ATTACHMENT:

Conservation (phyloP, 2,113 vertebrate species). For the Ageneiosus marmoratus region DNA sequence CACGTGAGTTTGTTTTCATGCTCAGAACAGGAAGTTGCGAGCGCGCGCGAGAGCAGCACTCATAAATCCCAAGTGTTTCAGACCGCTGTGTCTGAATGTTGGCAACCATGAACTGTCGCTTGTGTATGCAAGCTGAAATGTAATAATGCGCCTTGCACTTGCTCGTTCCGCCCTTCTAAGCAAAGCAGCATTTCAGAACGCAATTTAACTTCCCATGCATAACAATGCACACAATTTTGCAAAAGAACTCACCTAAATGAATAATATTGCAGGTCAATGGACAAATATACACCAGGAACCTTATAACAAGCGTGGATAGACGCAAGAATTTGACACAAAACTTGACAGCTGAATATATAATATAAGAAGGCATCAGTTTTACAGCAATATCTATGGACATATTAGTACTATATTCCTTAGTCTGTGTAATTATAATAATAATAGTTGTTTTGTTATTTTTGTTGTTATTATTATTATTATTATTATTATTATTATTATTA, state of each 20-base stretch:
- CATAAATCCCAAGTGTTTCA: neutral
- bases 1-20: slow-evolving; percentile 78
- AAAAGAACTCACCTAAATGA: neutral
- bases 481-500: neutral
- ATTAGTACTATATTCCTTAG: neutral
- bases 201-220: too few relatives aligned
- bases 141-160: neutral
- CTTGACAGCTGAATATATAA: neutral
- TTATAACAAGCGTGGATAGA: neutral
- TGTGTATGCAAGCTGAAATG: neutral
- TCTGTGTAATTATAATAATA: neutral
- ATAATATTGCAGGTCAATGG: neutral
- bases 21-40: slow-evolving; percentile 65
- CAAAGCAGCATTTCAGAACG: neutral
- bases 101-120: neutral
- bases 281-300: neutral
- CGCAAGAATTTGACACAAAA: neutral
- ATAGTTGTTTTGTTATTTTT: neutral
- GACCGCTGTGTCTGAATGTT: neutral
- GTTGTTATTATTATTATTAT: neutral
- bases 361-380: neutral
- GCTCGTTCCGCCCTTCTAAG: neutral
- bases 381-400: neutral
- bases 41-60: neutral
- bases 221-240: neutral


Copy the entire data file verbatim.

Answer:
Conservation (phyloP, 2,113 vertebrate species). For the Ageneiosus marmoratus region DNA sequence CACGTGAGTTTGTTTTCATGCTCAGAACAGGAAGTTGCGAGCGCGCGCGAGAGCAGCACTCATAAATCCCAAGTGTTTCAGACCGCTGTGTCTGAATGTTGGCAACCATGAACTGTCGCTTGTGTATGCAAGCTGAAATGTAATAATGCGCCTTGCACTTGCTCGTTCCGCCCTTCTAAGCAAAGCAGCATTTCAGAACGCAATTTAACTTCCCATGCATAACAATGCACACAATTTTGCAAAAGAACTCACCTAAATGAATAATATTGCAGGTCAATGGACAAATATACACCAGGAACCTTATAACAAGCGTGGATAGACGCAAGAATTTGACACAAAACTTGACAGCTGAATATATAATATAAGAAGGCATCAGTTTTACAGCAATATCTATGGACATATTAGTACTATATTCCTTAGTCTGTGTAATTATAATAATAATAGTTGTTTTGTTATTTTTGTTGTTATTATTATTATTATTATTATTATTATTATTATTA, state of each 20-base stretch:
- CATAAATCCCAAGTGTTTCA: neutral
- bases 1-20: slow-evolving; percentile 78
- AAAAGAACTCACCTAAATGA: neutral
- bases 481-500: neutral
- ATTAGTACTATATTCCTTAG: neutral
- bases 201-220: too few relatives aligned
- bases 141-160: neutral
- CTTGACAGCTGAATATATAA: neutral
- TTATAACAAGCGTGGATAGA: neutral
- TGTGTATGCAAGCTGAAATG: neutral
- TCTGTGTAATTATAATAATA: neutral
- ATAATATTGCAGGTCAATGG: neutral
- bases 21-40: slow-evolving; percentile 65
- CAAAGCAGCATTTCAGAACG: neutral
- bases 101-120: neutral
- bases 281-300: neutral
- CGCAAGAATTTGACACAAAA: neutral
- ATAGTTGTTTTGTTATTTTT: neutral
- GACCGCTGTGTCTGAATGTT: neutral
- GTTGTTATTATTATTATTAT: neutral
- bases 361-380: neutral
- GCTCGTTCCGCCCTTCTAAG: neutral
- bases 381-400: neutral
- bases 41-60: neutral
- bases 221-240: neutral